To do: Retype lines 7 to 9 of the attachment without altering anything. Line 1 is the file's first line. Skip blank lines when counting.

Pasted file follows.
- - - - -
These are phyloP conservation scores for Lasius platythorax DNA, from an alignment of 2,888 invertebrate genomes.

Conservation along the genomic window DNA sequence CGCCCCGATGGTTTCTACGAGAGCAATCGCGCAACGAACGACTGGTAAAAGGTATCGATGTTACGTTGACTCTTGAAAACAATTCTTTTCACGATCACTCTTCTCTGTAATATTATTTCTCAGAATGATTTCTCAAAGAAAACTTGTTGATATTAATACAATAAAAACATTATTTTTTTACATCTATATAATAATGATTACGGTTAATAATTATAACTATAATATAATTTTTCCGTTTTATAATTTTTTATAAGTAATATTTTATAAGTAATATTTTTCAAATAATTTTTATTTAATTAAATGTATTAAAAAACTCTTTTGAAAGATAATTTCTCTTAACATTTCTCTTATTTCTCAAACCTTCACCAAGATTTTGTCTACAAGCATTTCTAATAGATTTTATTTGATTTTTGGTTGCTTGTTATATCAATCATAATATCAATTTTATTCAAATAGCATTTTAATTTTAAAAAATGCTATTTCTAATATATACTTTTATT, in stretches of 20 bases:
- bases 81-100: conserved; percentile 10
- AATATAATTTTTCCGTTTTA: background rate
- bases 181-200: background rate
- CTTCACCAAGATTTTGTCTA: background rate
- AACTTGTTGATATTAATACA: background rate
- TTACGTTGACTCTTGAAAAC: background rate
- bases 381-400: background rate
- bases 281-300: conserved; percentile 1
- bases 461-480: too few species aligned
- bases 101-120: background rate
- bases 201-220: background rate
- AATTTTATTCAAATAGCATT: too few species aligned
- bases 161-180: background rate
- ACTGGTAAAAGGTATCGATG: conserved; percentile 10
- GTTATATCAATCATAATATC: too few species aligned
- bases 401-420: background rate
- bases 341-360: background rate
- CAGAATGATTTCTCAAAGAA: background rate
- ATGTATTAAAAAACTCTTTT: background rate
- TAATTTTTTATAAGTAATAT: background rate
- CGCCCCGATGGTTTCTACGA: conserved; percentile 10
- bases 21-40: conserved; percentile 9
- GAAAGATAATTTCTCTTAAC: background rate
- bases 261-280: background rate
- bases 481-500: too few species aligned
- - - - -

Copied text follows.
- AACTTGTTGATATTAATACA: background rate
- TTACGTTGACTCTTGAAAAC: background rate
- bases 381-400: background rate